Speaking of boring things, there are plenty of bland activities to do in Forspoken‘s open world. These activities include eradicating monster dens, magic parkour time trials, and other generic open-world activities. There were very few original activities, and, unfortunately, the rewards players can receive are lackluster. Most activities provide a few bumps in stat points and the occasional mana boost which allows players to improve their magic. Some fun could be had in collecting all the cloaks and nail polish that are pretty to look at and boost stats, but each of these activities is essentially the same. Towards the second half, avoiding these activities altogether may become preferable to clearing the map of the sheer hundreds out there. They’re just not a lot of fun.
Not discussing the presentation of Forspoken would be a mistake, especially as it was built in the same engine as Final Fantasy XV. The animations during combat, especially spell effects, are a spectacle to see in action. However, high levels of motion blur, variable refresh rate methods, and more cause an inconsistent level of visual fidelity. Frey and the world’s inhabitants look stunning during some of the in-game cutscenes. In others, their faces and animations look far below par. It’s a shame as there are times when the game truly impresses with its fantasy locations, then renders a cat that looks like it was made with an unfinished texture pack.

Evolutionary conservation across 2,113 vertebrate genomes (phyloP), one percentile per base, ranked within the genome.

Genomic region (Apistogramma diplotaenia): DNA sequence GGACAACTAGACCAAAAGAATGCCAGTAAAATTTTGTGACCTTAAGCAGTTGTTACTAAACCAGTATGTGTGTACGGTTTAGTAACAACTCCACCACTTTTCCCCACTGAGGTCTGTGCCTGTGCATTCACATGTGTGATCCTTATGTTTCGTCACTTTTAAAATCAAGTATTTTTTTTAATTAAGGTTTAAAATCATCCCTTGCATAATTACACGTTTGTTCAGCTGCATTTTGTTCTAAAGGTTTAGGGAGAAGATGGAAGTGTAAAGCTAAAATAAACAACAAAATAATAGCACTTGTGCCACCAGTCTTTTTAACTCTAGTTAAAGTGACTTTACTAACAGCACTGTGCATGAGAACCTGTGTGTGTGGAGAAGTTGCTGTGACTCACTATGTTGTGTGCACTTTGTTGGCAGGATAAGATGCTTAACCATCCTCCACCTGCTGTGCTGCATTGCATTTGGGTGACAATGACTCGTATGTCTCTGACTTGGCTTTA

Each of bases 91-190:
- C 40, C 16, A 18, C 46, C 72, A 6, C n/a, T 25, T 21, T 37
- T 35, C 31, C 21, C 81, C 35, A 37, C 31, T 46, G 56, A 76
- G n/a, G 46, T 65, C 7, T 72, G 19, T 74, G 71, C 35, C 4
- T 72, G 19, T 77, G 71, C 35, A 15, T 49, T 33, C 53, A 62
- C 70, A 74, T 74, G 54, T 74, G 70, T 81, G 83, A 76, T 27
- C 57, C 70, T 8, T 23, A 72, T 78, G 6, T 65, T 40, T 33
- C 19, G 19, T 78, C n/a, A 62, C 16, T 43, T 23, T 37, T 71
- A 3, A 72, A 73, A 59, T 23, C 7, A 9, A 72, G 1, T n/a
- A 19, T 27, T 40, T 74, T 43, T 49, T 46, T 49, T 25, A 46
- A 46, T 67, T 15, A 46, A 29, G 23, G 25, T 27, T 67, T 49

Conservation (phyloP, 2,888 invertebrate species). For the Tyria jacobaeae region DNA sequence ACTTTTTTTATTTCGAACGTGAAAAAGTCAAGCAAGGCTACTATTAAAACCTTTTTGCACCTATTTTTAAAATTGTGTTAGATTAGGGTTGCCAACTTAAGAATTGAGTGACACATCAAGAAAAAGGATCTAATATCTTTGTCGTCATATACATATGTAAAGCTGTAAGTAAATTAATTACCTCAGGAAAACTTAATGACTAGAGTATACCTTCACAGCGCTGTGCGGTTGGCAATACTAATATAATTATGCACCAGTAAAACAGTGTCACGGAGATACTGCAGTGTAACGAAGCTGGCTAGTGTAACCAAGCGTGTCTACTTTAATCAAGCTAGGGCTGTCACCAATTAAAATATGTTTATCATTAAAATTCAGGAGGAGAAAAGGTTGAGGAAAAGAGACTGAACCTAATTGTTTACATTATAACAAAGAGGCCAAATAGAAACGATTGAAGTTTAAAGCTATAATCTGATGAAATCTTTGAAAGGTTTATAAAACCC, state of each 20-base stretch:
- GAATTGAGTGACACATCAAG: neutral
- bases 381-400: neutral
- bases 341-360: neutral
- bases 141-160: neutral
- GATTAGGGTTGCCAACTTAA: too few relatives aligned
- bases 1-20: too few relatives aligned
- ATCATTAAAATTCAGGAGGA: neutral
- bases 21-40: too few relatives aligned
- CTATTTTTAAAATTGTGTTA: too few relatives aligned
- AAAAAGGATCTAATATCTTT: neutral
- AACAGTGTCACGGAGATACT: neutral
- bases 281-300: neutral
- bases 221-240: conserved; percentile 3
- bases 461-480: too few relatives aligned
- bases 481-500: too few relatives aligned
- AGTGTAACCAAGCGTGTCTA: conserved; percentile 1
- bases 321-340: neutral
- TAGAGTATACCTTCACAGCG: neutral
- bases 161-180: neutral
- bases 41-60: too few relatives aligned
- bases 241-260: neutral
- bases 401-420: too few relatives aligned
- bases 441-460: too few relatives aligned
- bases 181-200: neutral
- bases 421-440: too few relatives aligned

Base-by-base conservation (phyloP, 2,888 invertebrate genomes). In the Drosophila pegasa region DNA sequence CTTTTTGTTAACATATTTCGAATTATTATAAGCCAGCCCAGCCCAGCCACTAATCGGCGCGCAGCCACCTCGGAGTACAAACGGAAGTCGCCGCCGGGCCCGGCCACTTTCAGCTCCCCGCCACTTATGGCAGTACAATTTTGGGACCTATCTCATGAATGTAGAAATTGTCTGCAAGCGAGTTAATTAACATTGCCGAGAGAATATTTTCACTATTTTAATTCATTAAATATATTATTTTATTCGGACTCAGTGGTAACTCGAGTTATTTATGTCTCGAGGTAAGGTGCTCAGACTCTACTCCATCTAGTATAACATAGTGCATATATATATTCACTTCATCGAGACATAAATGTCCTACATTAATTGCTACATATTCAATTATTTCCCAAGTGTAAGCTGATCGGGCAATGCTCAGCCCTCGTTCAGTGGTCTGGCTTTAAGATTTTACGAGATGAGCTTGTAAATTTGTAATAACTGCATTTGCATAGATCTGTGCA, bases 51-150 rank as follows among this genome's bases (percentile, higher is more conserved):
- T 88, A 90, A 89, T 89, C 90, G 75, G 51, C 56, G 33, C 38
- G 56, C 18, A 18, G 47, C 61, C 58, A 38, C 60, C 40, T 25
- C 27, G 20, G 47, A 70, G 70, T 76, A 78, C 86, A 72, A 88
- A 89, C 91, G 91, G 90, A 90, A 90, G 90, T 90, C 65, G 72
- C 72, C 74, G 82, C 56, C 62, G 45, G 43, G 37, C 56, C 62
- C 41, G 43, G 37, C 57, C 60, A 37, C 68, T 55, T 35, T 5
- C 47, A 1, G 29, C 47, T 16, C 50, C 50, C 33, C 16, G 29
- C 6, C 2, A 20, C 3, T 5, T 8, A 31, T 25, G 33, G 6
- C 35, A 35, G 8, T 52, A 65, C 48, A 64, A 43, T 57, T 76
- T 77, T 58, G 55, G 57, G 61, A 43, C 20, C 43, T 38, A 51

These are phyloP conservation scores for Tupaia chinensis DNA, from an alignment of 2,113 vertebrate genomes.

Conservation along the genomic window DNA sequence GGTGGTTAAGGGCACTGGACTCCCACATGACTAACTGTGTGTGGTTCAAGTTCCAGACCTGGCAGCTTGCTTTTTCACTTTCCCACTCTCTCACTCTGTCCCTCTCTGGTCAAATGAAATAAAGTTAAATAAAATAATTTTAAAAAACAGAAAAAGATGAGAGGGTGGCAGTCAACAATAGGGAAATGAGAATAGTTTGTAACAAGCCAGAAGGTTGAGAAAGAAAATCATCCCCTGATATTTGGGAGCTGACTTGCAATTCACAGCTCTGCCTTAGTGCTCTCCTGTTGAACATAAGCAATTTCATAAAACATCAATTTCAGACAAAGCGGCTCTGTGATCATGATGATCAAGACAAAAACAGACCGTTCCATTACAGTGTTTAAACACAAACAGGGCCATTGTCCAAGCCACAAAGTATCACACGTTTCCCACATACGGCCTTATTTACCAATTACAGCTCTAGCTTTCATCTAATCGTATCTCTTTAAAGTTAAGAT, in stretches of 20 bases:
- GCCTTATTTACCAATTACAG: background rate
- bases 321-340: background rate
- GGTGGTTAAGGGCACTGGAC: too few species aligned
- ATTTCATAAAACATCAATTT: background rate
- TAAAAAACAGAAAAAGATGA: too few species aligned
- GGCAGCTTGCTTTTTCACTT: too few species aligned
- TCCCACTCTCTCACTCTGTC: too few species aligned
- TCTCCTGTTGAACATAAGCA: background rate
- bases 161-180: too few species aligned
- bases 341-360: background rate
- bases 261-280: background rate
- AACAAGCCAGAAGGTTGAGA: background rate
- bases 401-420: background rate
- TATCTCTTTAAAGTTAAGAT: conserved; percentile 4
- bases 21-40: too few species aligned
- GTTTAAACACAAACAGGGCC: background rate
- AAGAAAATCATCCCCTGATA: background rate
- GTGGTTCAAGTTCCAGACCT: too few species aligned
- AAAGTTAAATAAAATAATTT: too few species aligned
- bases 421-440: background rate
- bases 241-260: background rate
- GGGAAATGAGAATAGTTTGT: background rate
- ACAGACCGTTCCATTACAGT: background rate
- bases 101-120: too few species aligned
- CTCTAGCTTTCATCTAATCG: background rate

Forspoken has plenty of other glaring issues like its occasionally janky platforming that results in Frey falling off buildings or its less than memorable soundtrack. It also has a number of additional points to praise like the scale of its cities and the cast of cute cat chimeras that Frey can lay down and cuddle with. This duality of fantastic ideas with less-than-stellar execution places Forspoken in a place where very few games end up — smack dab in the middle. It’s not so bad that it should be burned by fire, but not nearly good enough to make anyone’s game of the year list.
Disclosure: This review is based on a free copy of the game provided by the publisher.
The story, at times, becomes surprisingly touching and relatable
Traversal powers are a lot of fun to use
The matriarchal world is an original setting not often seen in RPGs
Battles become dull very quickly
Sidequests are wastes of time
Quippy dialogue falls flat